THE
MINDEN DAY
MYSTERIES

 


"The Mystery Roses
of
MINDEN DAY "

__________

The Mystery the eating of the
MINDEN ROSE
by the youngest Officer of the Regiment on Minden Day
__________

and the
"MINDEN POEM"

Each year, six red roses are delivered to the British Consulate General, Chicago, Kansas City, St Louis, and Minneapolis on or around August 1st Anonymously.

The card accompanying the roses is always in an envelope marked IN MEMORIAM, and always reads:

MINDEN DAY

1 AUGUST 1759

THE SUFFOLK REGIMENT
LANCASHIRE FUSILIERS
ROYAL WELCH FUSILIERS
KINGS OWN SCOTTISH BORDERERS
ROYAL HAMPSHIRE REGIMENT
YORKSHIRE LIGHT INFANTRY

And on the inside:

THEY ADVANCED THROUGH ROSE GARDENS TO THE BATTLEGROUND
AND DECORATED THEIR TRICORNE HATS AND GRENADIER CAPS WITH
THE EMBLEM OF ENGLAND. THESE REGIMENTS CELEBRATE MINDEN
DAY STILL, AND ALL WEAR ROSES IN THEIR CAPS ON THIS
ANNIVERSARY IN MEMORY OF THEIR ANCESTORS.

The roses have been coming to this office almost every year since at least 1967.


We should like to thank our anonymous donor. Is there any chance that we might thank him in person for paying honour every year to the men who fell on August 1, 1759? Or are we correct in supposing that the roses may be ordered by a lawyer, in execution of a will? A visitor to this office on August 1, 1991 asked if the roses had been delivered then remarked "It may not go on much longer" and left without further conversation. We were all the more delighted when the Minden Roses arrived again in 1992 and every year since, except 2001 and 2002.

The Battle of Minden took place during the Seven Years War (of which the French and Indian War was a colonial sideshow or vice versa, depending on the viewpoint). The six British regiments at Minden were part of a 43,000-strong Anglo-Hanoverian army led by Ferdinand of Brunswick which defeated a French army of 60,000 led by the Marshal de Contades. Contades bitterly remarked, "I never thought to see a single line of infantry break through three lines of cavalry ranked in order of battle, and tumble them to ruin." The British troops lost 321 (killed or wounded), with Kingsley’s [20th Foot] suffering the heaviest casualties.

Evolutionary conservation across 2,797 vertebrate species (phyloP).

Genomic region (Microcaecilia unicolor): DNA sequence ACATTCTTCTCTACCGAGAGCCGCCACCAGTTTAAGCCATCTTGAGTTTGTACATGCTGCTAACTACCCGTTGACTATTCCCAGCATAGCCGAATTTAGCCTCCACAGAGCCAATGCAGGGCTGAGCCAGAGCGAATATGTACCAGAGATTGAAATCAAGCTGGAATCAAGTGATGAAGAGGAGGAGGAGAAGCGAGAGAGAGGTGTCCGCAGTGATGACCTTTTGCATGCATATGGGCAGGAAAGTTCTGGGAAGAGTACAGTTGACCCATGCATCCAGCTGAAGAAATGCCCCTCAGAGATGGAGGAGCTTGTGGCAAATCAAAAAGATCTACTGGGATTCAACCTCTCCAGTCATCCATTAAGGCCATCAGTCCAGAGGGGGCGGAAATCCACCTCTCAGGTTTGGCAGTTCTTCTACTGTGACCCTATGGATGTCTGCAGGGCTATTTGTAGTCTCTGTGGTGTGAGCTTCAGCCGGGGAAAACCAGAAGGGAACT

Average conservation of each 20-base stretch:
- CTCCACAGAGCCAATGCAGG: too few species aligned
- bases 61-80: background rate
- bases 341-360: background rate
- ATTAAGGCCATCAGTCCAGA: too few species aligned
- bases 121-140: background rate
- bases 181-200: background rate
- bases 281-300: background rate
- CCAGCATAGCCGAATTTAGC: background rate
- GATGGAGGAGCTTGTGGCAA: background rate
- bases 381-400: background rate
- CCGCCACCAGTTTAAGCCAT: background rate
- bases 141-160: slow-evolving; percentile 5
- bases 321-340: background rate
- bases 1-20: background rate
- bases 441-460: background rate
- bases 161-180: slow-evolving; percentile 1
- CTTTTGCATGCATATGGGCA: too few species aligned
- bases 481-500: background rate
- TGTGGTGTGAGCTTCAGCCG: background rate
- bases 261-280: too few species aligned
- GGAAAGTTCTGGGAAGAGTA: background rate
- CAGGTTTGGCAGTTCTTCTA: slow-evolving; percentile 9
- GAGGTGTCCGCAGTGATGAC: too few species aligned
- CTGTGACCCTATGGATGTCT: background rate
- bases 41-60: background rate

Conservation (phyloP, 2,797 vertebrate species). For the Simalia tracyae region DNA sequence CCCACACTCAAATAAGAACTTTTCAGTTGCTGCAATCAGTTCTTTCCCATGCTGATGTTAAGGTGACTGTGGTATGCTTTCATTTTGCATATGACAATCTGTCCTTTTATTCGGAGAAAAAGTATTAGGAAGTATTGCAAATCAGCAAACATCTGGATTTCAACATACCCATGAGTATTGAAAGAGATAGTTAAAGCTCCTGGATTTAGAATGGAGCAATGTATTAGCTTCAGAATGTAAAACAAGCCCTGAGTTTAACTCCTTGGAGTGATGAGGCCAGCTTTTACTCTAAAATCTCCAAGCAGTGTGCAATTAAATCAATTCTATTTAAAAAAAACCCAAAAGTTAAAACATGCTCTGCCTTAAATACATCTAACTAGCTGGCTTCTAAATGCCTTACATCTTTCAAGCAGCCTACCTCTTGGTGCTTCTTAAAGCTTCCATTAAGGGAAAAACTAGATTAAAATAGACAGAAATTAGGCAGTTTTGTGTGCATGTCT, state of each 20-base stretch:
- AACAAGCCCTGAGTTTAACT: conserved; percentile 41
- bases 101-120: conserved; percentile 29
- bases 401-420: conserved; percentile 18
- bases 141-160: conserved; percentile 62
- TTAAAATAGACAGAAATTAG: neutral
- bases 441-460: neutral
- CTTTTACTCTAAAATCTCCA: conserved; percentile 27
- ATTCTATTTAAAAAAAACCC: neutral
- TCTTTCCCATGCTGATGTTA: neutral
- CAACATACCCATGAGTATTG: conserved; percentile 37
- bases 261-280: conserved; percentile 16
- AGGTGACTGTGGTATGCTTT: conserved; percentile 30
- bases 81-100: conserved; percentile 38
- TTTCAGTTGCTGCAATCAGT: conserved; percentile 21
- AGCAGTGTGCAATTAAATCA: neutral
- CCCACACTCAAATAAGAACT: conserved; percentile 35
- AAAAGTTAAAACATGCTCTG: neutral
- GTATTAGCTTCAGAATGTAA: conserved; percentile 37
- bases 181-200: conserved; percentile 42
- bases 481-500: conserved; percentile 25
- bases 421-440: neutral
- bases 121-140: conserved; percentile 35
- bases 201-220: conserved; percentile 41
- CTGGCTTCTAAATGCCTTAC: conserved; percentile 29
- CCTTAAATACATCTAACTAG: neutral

Minden is located on the River Weser, not far from Hanover, Germany. It is still a garrison town, and the British Army is billeted there in some strength. Each year the battle is commemorated with a joint British and German wreath-laying ceremony with a suitable reception usually hosted by the local British brigade commander afterwards.

For further information please contact Caroline Cracraft 312-970-3811
I have email the British Consulate General,in Chicago, to see if they have had their Roses this year.

Mystery Minden Roses Delivered to the British Consulate-General, Chicago
Update 1st August 2014

For the 47th year, a mysterious bouquet of roses has been delivered in honour of #MindenDay: pic.twitter.com/sQI23XsgKS




E Mail received by Dennis and Dave Yarnall,

Thank you for your message. The Minden roses indeed arrived again this year. I am attaching a copy of the press release which we are sending to local media. As in years previous, we are unable to identify the anonymous sender.

This annual tradition has gone on since at least 1967 in Chicago, possibly earlier but we could not confirm that. The British government offices in Kansas City, St Louis, and Minneapolis also reported receiving roses until those posts were closed. Given how long this tradition has gone on - some have speculated that the roses are ordered by a lawyer in execution of a will.

Kind regards,

Mark Sullivan
Assistant Public Affairs Officer
British Consulate-General, Chicago
400 N Michigan Ave, Ste 1300
Chicago, IL 60611
Tel: 312 970 3808
Fax: 312 970 3852

www.britainusa.com/chicago

 

British
Consulate-General
Chicago
The Wrigley Building
400 North Michigan Avenue
Suite 1300
Chicago, Illinois 60611
Website www.britainusa.com/chicago

Tel: (312) 970-3811
Fax: (312) 970-3852
E-mail: Samantha.Nugent@fco.gov.uk

Press Release


Wednesday, August 1st, 2007
Contact: Samantha G. Nugent Tel: 312.970.3811
MINDEN ROSES
Delivered Anonymously Each August 1st to British Consulate General, Chicago
Each year, six red roses are delivered to the British Consulate General, Chicago, on or around August 1st. The roses have been coming to this office almost every year since at least 1967. There were no roses 2001-02. The card accompanying the roses is in an unmarked envelope, and always reads:

MINDEN DAY
1 AUGUST 1759
THE SUFFOLK REGIMENT
LANCASHIRE FUSILIERS
ROYAL WELCH FUSILIERS
KING'S OWN SCOTTISH BORDERERS
ROYAL HAMPSHIRE REGIMENT
YORKSHIRE LIGHT INFANTRY
And on the inside:
THEY ADVANCED THROUGH ROSE GARDENS TO THE BATTLEGROUND AND DECORATED THEIR TRICORNE HATS AND GRENADIER CAPS WITH THE EMBLEM OF ENGLAND. THESE REGIMENTS CELEBRATE MINDEN DAY STILL, AND ALL WEAR ROSES IN THEIR CAPS ON THIS ANNIVERSARY IN MEMORY OF THEIR ANCESTORS.